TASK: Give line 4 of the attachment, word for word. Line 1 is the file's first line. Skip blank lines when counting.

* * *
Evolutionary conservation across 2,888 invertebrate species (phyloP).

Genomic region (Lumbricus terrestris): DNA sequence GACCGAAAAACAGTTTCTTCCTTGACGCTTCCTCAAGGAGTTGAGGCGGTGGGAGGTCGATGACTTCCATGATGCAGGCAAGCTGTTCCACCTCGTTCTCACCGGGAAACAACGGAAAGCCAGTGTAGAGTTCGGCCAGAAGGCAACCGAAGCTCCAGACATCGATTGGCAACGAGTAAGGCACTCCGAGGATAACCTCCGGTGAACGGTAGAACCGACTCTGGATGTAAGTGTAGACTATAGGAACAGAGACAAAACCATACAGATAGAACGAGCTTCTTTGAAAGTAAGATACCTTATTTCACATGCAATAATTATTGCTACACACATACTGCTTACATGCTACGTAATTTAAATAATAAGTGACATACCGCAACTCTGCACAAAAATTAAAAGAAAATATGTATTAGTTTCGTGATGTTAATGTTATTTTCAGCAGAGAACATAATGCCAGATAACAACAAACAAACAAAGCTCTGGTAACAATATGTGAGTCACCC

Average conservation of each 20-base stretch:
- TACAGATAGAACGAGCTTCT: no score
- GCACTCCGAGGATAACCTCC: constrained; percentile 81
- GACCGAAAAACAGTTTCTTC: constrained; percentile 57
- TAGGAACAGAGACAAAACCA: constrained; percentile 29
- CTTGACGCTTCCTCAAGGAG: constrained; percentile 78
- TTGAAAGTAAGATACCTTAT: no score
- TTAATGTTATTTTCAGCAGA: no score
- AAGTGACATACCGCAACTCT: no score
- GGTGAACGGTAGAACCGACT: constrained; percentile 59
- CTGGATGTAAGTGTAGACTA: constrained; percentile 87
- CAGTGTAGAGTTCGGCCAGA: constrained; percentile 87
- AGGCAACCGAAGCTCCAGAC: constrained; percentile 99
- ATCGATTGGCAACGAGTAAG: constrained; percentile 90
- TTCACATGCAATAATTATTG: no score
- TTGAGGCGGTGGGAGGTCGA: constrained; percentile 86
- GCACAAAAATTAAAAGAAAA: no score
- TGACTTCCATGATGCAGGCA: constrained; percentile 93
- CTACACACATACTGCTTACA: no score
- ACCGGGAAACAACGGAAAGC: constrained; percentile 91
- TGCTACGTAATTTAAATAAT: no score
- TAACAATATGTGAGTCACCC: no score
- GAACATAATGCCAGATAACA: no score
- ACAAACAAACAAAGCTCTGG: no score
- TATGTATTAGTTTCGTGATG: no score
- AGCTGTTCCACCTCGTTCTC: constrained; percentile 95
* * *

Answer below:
- TACAGATAGAACGAGCTTCT: no score